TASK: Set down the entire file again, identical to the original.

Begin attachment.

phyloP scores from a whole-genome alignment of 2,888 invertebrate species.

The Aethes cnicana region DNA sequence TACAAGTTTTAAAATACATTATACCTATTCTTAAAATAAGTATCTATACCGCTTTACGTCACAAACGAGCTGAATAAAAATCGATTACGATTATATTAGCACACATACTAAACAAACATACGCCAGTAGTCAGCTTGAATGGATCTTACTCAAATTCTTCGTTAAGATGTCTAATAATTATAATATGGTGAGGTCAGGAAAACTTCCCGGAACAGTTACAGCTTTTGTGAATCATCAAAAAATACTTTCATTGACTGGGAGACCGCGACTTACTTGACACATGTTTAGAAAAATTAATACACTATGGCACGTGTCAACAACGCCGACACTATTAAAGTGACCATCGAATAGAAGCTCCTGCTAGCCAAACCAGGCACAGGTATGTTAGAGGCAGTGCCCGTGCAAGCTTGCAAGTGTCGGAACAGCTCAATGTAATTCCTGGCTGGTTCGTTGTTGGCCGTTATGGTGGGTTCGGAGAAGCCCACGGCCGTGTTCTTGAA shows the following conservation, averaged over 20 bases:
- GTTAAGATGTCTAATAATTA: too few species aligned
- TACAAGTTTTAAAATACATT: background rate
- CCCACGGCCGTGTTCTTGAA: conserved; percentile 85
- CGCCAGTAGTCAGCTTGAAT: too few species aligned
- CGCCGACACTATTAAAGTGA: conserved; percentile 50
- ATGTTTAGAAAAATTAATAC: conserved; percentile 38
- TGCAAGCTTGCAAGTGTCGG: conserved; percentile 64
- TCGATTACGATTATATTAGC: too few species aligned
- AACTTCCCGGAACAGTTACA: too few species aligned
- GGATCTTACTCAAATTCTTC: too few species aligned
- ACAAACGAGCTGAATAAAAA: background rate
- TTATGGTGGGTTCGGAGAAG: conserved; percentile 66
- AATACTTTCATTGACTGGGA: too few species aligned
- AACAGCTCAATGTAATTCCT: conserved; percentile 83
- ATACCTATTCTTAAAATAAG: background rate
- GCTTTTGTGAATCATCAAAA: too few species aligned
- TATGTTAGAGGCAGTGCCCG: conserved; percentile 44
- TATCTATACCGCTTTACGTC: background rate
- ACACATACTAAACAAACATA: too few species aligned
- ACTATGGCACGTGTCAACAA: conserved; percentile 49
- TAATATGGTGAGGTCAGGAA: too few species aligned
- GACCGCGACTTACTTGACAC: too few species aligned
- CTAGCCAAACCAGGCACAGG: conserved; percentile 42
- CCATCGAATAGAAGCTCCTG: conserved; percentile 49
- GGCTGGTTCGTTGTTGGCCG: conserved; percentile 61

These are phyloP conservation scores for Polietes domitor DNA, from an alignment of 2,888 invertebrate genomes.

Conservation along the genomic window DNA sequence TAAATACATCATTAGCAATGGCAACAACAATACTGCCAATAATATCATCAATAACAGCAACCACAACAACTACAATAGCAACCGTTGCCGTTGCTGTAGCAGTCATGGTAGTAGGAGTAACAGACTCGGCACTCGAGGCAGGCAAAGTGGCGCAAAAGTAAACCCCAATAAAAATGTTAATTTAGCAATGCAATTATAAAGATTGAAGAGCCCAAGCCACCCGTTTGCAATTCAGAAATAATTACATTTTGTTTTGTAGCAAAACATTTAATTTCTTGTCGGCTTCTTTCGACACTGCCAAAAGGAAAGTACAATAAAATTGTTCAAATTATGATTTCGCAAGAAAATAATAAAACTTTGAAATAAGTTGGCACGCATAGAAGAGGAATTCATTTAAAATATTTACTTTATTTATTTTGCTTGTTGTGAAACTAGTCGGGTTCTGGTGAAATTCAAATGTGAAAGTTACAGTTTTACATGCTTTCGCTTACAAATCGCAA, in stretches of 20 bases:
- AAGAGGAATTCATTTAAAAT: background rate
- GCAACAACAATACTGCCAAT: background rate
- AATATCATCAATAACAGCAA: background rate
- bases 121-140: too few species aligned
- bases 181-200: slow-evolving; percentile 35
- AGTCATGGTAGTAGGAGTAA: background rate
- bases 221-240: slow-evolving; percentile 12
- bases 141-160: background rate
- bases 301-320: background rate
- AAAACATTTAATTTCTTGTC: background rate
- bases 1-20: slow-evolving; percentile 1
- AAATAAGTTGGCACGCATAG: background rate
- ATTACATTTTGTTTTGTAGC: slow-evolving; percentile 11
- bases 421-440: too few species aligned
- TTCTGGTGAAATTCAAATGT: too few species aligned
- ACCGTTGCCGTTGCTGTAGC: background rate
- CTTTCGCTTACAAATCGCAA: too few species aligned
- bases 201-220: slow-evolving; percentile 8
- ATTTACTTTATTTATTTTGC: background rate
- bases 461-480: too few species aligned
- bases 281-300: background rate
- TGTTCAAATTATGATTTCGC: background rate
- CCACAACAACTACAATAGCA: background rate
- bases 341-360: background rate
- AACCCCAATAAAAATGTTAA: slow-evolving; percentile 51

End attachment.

phyloP scores from a whole-genome alignment of 2,888 invertebrate species.

The Aethes cnicana region DNA sequence TACAAGTTTTAAAATACATTATACCTATTCTTAAAATAAGTATCTATACCGCTTTACGTCACAAACGAGCTGAATAAAAATCGATTACGATTATATTAGCACACATACTAAACAAACATACGCCAGTAGTCAGCTTGAATGGATCTTACTCAAATTCTTCGTTAAGATGTCTAATAATTATAATATGGTGAGGTCAGGAAAACTTCCCGGAACAGTTACAGCTTTTGTGAATCATCAAAAAATACTTTCATTGACTGGGAGACCGCGACTTACTTGACACATGTTTAGAAAAATTAATACACTATGGCACGTGTCAACAACGCCGACACTATTAAAGTGACCATCGAATAGAAGCTCCTGCTAGCCAAACCAGGCACAGGTATGTTAGAGGCAGTGCCCGTGCAAGCTTGCAAGTGTCGGAACAGCTCAATGTAATTCCTGGCTGGTTCGTTGTTGGCCGTTATGGTGGGTTCGGAGAAGCCCACGGCCGTGTTCTTGAA shows the following conservation, averaged over 20 bases:
- GTTAAGATGTCTAATAATTA: too few species aligned
- TACAAGTTTTAAAATACATT: background rate
- CCCACGGCCGTGTTCTTGAA: conserved; percentile 85
- CGCCAGTAGTCAGCTTGAAT: too few species aligned
- CGCCGACACTATTAAAGTGA: conserved; percentile 50
- ATGTTTAGAAAAATTAATAC: conserved; percentile 38
- TGCAAGCTTGCAAGTGTCGG: conserved; percentile 64
- TCGATTACGATTATATTAGC: too few species aligned
- AACTTCCCGGAACAGTTACA: too few species aligned
- GGATCTTACTCAAATTCTTC: too few species aligned
- ACAAACGAGCTGAATAAAAA: background rate
- TTATGGTGGGTTCGGAGAAG: conserved; percentile 66
- AATACTTTCATTGACTGGGA: too few species aligned
- AACAGCTCAATGTAATTCCT: conserved; percentile 83
- ATACCTATTCTTAAAATAAG: background rate
- GCTTTTGTGAATCATCAAAA: too few species aligned
- TATGTTAGAGGCAGTGCCCG: conserved; percentile 44
- TATCTATACCGCTTTACGTC: background rate
- ACACATACTAAACAAACATA: too few species aligned
- ACTATGGCACGTGTCAACAA: conserved; percentile 49
- TAATATGGTGAGGTCAGGAA: too few species aligned
- GACCGCGACTTACTTGACAC: too few species aligned
- CTAGCCAAACCAGGCACAGG: conserved; percentile 42
- CCATCGAATAGAAGCTCCTG: conserved; percentile 49
- GGCTGGTTCGTTGTTGGCCG: conserved; percentile 61

These are phyloP conservation scores for Polietes domitor DNA, from an alignment of 2,888 invertebrate genomes.

Conservation along the genomic window DNA sequence TAAATACATCATTAGCAATGGCAACAACAATACTGCCAATAATATCATCAATAACAGCAACCACAACAACTACAATAGCAACCGTTGCCGTTGCTGTAGCAGTCATGGTAGTAGGAGTAACAGACTCGGCACTCGAGGCAGGCAAAGTGGCGCAAAAGTAAACCCCAATAAAAATGTTAATTTAGCAATGCAATTATAAAGATTGAAGAGCCCAAGCCACCCGTTTGCAATTCAGAAATAATTACATTTTGTTTTGTAGCAAAACATTTAATTTCTTGTCGGCTTCTTTCGACACTGCCAAAAGGAAAGTACAATAAAATTGTTCAAATTATGATTTCGCAAGAAAATAATAAAACTTTGAAATAAGTTGGCACGCATAGAAGAGGAATTCATTTAAAATATTTACTTTATTTATTTTGCTTGTTGTGAAACTAGTCGGGTTCTGGTGAAATTCAAATGTGAAAGTTACAGTTTTACATGCTTTCGCTTACAAATCGCAA, in stretches of 20 bases:
- AAGAGGAATTCATTTAAAAT: background rate
- GCAACAACAATACTGCCAAT: background rate
- AATATCATCAATAACAGCAA: background rate
- bases 121-140: too few species aligned
- bases 181-200: slow-evolving; percentile 35
- AGTCATGGTAGTAGGAGTAA: background rate
- bases 221-240: slow-evolving; percentile 12
- bases 141-160: background rate
- bases 301-320: background rate
- AAAACATTTAATTTCTTGTC: background rate
- bases 1-20: slow-evolving; percentile 1
- AAATAAGTTGGCACGCATAG: background rate
- ATTACATTTTGTTTTGTAGC: slow-evolving; percentile 11
- bases 421-440: too few species aligned
- TTCTGGTGAAATTCAAATGT: too few species aligned
- ACCGTTGCCGTTGCTGTAGC: background rate
- CTTTCGCTTACAAATCGCAA: too few species aligned
- bases 201-220: slow-evolving; percentile 8
- ATTTACTTTATTTATTTTGC: background rate
- bases 461-480: too few species aligned
- bases 281-300: background rate
- TGTTCAAATTATGATTTCGC: background rate
- CCACAACAACTACAATAGCA: background rate
- bases 341-360: background rate
- AACCCCAATAAAAATGTTAA: slow-evolving; percentile 51